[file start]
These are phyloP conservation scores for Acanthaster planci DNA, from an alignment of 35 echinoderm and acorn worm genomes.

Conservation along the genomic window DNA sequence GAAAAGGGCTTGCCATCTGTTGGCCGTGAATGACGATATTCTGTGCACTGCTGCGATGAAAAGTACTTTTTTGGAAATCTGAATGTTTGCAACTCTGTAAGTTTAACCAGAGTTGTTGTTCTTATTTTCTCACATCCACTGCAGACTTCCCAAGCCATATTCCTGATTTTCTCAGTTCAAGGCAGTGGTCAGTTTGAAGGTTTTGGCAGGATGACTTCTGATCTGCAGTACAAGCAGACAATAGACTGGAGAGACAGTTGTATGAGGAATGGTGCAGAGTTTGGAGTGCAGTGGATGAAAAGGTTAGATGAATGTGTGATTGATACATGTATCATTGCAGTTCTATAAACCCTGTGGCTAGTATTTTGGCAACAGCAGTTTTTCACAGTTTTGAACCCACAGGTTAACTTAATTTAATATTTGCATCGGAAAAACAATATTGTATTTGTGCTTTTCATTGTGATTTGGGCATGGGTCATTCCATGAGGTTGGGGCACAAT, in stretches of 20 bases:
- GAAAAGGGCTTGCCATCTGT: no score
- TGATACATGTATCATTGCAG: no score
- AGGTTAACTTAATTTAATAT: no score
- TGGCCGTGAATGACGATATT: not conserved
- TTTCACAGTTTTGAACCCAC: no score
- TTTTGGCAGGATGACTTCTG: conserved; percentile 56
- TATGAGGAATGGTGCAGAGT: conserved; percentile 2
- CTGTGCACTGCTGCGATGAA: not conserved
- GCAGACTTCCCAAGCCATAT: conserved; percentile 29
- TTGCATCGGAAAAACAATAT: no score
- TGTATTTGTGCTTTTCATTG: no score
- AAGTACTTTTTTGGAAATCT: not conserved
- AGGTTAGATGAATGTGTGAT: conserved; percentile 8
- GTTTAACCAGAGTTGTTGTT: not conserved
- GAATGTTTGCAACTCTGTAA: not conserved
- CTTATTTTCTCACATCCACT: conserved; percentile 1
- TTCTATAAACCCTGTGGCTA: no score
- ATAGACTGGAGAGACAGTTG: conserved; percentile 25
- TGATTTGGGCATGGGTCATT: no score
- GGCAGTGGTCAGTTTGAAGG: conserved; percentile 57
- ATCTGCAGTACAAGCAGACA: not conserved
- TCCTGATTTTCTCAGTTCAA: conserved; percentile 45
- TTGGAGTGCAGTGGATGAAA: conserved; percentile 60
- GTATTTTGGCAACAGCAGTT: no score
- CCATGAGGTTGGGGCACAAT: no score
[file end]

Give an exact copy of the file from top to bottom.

These are phyloP conservation scores for Acanthaster planci DNA, from an alignment of 35 echinoderm and acorn worm genomes.

Conservation along the genomic window DNA sequence GAAAAGGGCTTGCCATCTGTTGGCCGTGAATGACGATATTCTGTGCACTGCTGCGATGAAAAGTACTTTTTTGGAAATCTGAATGTTTGCAACTCTGTAAGTTTAACCAGAGTTGTTGTTCTTATTTTCTCACATCCACTGCAGACTTCCCAAGCCATATTCCTGATTTTCTCAGTTCAAGGCAGTGGTCAGTTTGAAGGTTTTGGCAGGATGACTTCTGATCTGCAGTACAAGCAGACAATAGACTGGAGAGACAGTTGTATGAGGAATGGTGCAGAGTTTGGAGTGCAGTGGATGAAAAGGTTAGATGAATGTGTGATTGATACATGTATCATTGCAGTTCTATAAACCCTGTGGCTAGTATTTTGGCAACAGCAGTTTTTCACAGTTTTGAACCCACAGGTTAACTTAATTTAATATTTGCATCGGAAAAACAATATTGTATTTGTGCTTTTCATTGTGATTTGGGCATGGGTCATTCCATGAGGTTGGGGCACAAT, in stretches of 20 bases:
- GAAAAGGGCTTGCCATCTGT: no score
- TGATACATGTATCATTGCAG: no score
- AGGTTAACTTAATTTAATAT: no score
- TGGCCGTGAATGACGATATT: not conserved
- TTTCACAGTTTTGAACCCAC: no score
- TTTTGGCAGGATGACTTCTG: conserved; percentile 56
- TATGAGGAATGGTGCAGAGT: conserved; percentile 2
- CTGTGCACTGCTGCGATGAA: not conserved
- GCAGACTTCCCAAGCCATAT: conserved; percentile 29
- TTGCATCGGAAAAACAATAT: no score
- TGTATTTGTGCTTTTCATTG: no score
- AAGTACTTTTTTGGAAATCT: not conserved
- AGGTTAGATGAATGTGTGAT: conserved; percentile 8
- GTTTAACCAGAGTTGTTGTT: not conserved
- GAATGTTTGCAACTCTGTAA: not conserved
- CTTATTTTCTCACATCCACT: conserved; percentile 1
- TTCTATAAACCCTGTGGCTA: no score
- ATAGACTGGAGAGACAGTTG: conserved; percentile 25
- TGATTTGGGCATGGGTCATT: no score
- GGCAGTGGTCAGTTTGAAGG: conserved; percentile 57
- ATCTGCAGTACAAGCAGACA: not conserved
- TCCTGATTTTCTCAGTTCAA: conserved; percentile 45
- TTGGAGTGCAGTGGATGAAA: conserved; percentile 60
- GTATTTTGGCAACAGCAGTT: no score
- CCATGAGGTTGGGGCACAAT: no score